There were omissions and other issues regarding other contested races in your report that I observed, but none were nearly as significant nor as glaring as those noted above. Those instances cited in the above three exchanges, though, specifically related to Mr. Mitchell--and to Mr. Ferguson in the one instance--need to be noted and clarified. With that in mind, I trust that you will see fit to publish my letter in your next edition. 

    This is in no way intended to show favoritism or a preference for any one candidate over another. It is, though, being submitted in an effort to more accurately portray the instances cited to help to ensure fairness for all: candidates and voters alike.

  8. Editorial-Bad Politics

    A few months ago one of the four candidates for Greensville County Sheriff was charged with election fraud for allegedly falsifying one of his forms.  The issue at hand was his residency; the Commonwealth maintains that Stephen E. King was not a resident of Greensville County.

    That news made its way through the community quickly.  The news was posted on Facebook, and then ended up on the Facebook page of the Independent-Messenger.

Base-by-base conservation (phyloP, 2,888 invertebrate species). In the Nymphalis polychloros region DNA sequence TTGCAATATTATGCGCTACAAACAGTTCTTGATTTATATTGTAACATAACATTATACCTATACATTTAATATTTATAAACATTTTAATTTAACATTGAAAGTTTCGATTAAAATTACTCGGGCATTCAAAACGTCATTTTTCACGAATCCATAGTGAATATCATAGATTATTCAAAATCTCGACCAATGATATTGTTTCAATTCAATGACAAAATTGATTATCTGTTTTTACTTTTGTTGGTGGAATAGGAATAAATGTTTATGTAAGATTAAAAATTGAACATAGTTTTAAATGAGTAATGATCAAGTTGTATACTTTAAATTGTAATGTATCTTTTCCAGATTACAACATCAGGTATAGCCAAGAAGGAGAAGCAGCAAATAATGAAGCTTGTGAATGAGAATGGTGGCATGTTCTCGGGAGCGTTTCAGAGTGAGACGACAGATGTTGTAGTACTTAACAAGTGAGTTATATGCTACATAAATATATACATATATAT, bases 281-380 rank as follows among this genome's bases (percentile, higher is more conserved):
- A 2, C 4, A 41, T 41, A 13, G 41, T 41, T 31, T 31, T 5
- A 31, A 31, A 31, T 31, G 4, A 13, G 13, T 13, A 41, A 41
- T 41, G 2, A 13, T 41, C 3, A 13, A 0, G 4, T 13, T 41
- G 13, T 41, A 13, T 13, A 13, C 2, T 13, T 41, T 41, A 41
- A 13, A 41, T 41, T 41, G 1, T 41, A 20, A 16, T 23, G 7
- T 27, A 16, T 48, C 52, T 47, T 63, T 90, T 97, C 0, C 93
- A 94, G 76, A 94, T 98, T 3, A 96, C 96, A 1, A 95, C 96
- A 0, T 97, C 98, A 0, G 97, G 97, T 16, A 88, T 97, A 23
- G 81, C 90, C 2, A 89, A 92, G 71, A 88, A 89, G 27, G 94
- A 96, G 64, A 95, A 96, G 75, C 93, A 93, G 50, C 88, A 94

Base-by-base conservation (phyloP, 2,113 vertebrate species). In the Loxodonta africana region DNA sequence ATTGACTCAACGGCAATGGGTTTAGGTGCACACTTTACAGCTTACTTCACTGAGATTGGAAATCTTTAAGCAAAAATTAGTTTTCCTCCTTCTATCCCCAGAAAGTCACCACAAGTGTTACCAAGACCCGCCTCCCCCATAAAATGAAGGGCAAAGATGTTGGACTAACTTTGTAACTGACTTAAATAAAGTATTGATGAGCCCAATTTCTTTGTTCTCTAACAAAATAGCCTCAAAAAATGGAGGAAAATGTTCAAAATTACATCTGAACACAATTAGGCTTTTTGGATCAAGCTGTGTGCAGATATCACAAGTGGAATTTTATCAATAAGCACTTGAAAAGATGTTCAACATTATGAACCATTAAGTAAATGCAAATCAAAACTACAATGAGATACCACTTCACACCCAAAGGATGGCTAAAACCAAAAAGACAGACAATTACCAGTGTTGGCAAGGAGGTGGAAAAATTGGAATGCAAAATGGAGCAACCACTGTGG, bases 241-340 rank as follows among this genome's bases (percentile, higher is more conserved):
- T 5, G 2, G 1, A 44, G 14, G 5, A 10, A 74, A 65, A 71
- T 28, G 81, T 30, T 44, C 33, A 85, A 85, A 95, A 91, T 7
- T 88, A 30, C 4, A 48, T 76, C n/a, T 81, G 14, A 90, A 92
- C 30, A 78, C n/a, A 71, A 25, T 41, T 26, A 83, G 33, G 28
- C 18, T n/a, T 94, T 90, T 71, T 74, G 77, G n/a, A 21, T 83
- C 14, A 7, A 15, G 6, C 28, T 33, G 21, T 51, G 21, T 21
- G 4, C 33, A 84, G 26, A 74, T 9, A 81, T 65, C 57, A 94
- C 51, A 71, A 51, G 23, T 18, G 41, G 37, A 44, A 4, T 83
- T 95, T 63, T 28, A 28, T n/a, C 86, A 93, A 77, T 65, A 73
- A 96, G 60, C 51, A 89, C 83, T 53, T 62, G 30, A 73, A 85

Mr. King has been charged, had his case certified to the Circuit Court with a hearing conveniently a few days after the election, and was then indicted.  One has to wonder why the County wasted the time and resources to indict a person whose case had already been certified to the Circuit Court.  The Commonwealth’s Attorney wasted no time in getting the State Police to investigate the charges against Mr. King.

    The King case has already had the desired effect.  Many people in the City and County have already presumed the man guilty, simply because he was charged.  This case, which seems very much like politically motivated malicious prosecution, has cast a cloud over the candidacy of Mr. King.  Having attended every hearing in this case, I have become convinced that the charges are completely and totally baseless and without merit.